By inviting the construction of affordable housing in Galveston, this editorial page wishes to create a political process rather than a market-based business process. Shouldn’t The Daily News be asking why local taxpayers should subsidize the wages of local workers when Galveston businesses, not local taxpayers, receive 100 percent of those workers' productivity?

Shouldn’t this editorial page remind local businesses that higher wages are a proven, time-tested method of attracting and retaining valued employees?

Dan Freeman’s global charity initiative should come under equal scrutiny ("G-7 could improve the world with 1 percent of GDP," The Daily News, June 25). After the 2010 Haitian earthquake disaster, one Haitian saw the need for inexpensive shoes and built a small shoe business. It prospered and grew. Then a well-intentioned American shoe manufacturer (TOMS Shoes) began marketing shoes with a promise to donate one pair to Haiti with each pair sold. That was the end of the Haitian shoe factory.

Numerous studies show that locally owned, third-world businesses are routinely bankrupted by similar "aid" practices that are ultimately disastrous.

Capitalism, together with an unbiased application of the rule of law, has lifted more people out of poverty and oppression than anything else the world has ever tried.

Norman Pappous

League City

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(9) comments

Lizzie Tish

[thumbup]

Don Schlessinger

[thumbup]

Bailey Jones

I agree with quite a bit of this, but capitalism isn't a cure-all. The slave trade was pure capitalism, after all, as is shipping US jobs overseas in search of the cheapest hourly wage. And I'll point to the donation of clothes in the US. While it seems like charity, these clothes are sold (capitalism) to African countries who have been forced to take the clothes under "free trade" treaties which have subsequently destroyed the indigenous textile industry. Our own economy would never have developed except for a system of tariffs and duties that protected our infant industries from global competition.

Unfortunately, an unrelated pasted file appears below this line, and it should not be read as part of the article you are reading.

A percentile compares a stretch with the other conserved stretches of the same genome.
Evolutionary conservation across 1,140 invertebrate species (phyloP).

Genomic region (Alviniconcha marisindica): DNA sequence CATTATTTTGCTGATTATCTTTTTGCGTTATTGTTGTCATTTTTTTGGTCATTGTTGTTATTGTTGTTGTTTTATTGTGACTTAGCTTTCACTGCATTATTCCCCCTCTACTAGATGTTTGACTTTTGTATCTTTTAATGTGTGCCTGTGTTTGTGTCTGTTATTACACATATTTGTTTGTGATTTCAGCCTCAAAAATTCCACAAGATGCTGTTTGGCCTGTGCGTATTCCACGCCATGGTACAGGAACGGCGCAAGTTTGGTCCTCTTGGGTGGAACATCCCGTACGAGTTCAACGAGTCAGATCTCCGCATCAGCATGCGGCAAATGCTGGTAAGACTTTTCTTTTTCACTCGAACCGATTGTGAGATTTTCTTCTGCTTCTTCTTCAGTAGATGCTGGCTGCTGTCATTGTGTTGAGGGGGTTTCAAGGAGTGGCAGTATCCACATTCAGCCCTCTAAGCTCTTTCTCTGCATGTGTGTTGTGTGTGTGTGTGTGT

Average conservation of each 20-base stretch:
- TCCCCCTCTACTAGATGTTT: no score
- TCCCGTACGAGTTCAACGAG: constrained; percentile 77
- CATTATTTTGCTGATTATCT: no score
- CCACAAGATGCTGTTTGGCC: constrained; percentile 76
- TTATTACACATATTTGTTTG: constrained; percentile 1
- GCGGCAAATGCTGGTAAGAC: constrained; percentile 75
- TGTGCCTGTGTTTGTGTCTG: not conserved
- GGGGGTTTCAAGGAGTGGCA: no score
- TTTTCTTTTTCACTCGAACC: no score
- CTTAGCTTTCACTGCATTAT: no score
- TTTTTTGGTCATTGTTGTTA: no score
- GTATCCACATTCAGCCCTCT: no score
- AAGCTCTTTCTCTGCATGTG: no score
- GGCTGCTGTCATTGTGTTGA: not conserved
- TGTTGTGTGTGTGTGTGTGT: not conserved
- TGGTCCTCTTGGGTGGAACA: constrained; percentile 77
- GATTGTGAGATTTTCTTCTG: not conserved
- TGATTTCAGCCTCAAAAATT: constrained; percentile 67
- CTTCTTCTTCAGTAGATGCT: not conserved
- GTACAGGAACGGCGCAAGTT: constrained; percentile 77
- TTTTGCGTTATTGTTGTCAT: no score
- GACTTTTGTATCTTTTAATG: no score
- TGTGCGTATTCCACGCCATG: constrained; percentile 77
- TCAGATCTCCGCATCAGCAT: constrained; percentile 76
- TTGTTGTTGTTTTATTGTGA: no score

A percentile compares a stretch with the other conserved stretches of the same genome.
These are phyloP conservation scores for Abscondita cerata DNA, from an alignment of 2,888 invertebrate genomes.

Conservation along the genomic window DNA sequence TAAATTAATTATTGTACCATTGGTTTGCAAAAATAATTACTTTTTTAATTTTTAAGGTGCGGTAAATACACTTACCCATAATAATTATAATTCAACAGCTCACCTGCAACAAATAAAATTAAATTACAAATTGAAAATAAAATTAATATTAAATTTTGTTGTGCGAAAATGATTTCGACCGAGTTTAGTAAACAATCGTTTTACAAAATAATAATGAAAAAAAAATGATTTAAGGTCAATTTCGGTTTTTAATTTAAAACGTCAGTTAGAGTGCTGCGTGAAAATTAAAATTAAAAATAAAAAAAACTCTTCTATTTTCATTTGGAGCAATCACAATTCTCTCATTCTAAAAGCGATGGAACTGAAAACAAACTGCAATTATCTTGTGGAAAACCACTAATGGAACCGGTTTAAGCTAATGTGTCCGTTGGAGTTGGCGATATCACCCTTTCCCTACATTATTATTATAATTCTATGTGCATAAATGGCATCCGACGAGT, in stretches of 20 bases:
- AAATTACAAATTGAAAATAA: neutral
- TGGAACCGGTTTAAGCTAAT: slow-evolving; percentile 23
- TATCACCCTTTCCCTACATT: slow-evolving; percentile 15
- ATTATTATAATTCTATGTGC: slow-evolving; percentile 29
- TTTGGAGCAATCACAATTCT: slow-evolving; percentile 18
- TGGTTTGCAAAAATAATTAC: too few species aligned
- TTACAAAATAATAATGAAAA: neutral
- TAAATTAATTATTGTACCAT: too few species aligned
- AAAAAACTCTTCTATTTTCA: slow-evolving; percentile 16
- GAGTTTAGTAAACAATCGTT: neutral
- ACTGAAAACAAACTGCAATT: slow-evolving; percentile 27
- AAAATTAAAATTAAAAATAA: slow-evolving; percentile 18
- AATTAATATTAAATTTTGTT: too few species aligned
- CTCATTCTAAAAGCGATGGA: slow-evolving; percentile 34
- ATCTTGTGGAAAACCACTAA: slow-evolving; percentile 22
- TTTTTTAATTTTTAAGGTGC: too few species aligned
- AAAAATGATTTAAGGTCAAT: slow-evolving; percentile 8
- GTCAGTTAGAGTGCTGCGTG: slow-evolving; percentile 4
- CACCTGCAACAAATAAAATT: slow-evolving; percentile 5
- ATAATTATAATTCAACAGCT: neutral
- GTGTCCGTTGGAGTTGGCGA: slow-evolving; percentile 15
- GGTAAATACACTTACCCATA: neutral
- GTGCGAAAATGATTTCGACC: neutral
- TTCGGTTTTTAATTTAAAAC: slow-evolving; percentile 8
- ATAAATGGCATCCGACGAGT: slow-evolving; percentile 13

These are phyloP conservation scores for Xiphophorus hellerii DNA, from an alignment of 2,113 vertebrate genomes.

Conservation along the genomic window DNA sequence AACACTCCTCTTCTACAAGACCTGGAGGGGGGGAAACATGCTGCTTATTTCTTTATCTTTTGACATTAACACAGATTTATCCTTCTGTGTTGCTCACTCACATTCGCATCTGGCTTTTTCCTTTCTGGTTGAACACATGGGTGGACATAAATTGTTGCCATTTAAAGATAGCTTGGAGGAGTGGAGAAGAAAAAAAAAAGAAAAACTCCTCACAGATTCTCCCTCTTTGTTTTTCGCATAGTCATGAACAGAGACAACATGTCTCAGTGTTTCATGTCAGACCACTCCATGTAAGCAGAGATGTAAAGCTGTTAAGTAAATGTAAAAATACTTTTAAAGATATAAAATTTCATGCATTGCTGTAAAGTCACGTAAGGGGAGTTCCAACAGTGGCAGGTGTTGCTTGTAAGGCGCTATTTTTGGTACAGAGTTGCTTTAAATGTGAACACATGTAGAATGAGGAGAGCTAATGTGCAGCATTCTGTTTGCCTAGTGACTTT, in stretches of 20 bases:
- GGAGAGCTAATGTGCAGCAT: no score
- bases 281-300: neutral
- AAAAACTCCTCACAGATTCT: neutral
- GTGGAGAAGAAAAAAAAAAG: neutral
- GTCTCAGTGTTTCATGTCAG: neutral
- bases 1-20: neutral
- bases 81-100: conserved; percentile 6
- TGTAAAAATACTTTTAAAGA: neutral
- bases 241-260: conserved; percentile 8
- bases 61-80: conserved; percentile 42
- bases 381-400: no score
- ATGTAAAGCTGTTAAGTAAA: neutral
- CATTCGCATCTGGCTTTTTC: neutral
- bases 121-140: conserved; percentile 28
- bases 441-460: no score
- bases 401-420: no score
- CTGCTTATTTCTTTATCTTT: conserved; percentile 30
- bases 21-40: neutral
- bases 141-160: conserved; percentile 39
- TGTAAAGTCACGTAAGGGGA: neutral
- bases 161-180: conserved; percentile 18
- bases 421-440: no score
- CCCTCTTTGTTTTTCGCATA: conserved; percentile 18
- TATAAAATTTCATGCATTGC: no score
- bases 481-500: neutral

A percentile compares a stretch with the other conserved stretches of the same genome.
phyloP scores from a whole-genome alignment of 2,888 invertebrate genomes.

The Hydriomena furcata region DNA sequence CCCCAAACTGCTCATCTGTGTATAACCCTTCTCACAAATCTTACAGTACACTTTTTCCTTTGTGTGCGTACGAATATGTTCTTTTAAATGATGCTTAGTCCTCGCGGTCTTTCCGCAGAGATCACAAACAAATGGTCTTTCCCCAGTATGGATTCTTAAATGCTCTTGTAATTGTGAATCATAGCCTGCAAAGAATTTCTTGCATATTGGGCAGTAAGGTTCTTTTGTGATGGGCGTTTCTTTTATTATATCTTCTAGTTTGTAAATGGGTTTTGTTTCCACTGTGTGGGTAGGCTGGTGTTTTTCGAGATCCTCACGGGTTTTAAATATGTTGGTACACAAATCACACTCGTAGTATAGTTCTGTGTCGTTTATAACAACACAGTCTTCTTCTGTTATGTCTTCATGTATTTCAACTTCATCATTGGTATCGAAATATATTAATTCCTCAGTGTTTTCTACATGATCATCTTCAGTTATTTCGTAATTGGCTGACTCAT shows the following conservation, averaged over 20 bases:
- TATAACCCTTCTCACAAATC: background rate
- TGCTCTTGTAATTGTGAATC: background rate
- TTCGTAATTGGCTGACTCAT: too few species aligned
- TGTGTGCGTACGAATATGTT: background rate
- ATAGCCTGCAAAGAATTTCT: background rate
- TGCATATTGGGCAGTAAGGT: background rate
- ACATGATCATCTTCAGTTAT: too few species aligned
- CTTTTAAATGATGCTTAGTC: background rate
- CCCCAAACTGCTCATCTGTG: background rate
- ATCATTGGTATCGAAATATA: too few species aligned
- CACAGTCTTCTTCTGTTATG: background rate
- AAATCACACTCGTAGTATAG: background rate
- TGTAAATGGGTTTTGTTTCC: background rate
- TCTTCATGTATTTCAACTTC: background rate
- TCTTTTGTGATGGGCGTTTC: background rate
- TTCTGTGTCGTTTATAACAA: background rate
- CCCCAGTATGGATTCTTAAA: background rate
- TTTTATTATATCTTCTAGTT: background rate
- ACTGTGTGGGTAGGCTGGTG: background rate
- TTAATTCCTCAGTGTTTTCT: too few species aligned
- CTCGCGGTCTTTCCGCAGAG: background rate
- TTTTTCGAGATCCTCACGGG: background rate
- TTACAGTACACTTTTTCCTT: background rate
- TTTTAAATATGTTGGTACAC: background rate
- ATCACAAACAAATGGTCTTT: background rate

What the world needs isn't more "free trade" capitalism, it's more capitalism coupled with wise trade policies that benefit emerging economies.

But yeah - housing is just one way that taxpayers subsidize low-income employers. I hope that the current disruption in employment (dubbed The Great Resignation) will reset the relationship between labor and capital so that everyone who works can afford the basic most necessities of life - housing, food, and healthcare.

Charles Douglas

" But my God shall supply all your need according to his riches in glory by Christ Jesus." Philippians 4:19.

I suggest that we go ye therefore into all the world, and tell this to the poor, so they don't have to be poor anymore, tell the hungry, so they can be fed, tell the homeless, so they may have a place to dwell, tell the widows and orphans, so they can be make whole, and tell the sick so they can be healed.

This worked for me, and if it worked for me .......hey,...it will work for anybody, .....ANYWHERE! Crying, "PO - MOUTHING" and giving airtime to the devil's work will solve nothing! If you don't teach people to overcome poverty, they will be poor and destitute for life! SAY AMEN!!!!

Gary Miller

Charles> My objection to "affordable housing" is it isn't basic housing. Why should taxpayers provide housing with all the luxury features of general housing? Contractors in the affordable housing industry want to sell to taxpayers features low income renters can't afford. They add every thing to increase their proffets.

Gary Scoggin

Is that prosperity gospel, Charles?

Charles Douglas

[smile]

Gary Miller

Low income housing should be Basic shelter not luxury living on taxpayers.The quality of low income housing is greater than most taxpayers can afford. In our Gulf Coast climate air conditioning could be "basic" but four bedrooms, dish washers, TV, patios and two car garages are not.

Gary Scoggin

I’ve seen a lot of low income housing and not much of itlookd like you describe, Gary M.

But your bigger point is important. We don’t want to do anything too nice as that may lift the self esteem of the poor. Then they may not accept their lives as “minority discontents” (David Hardee’s expression) like they are supposed to.

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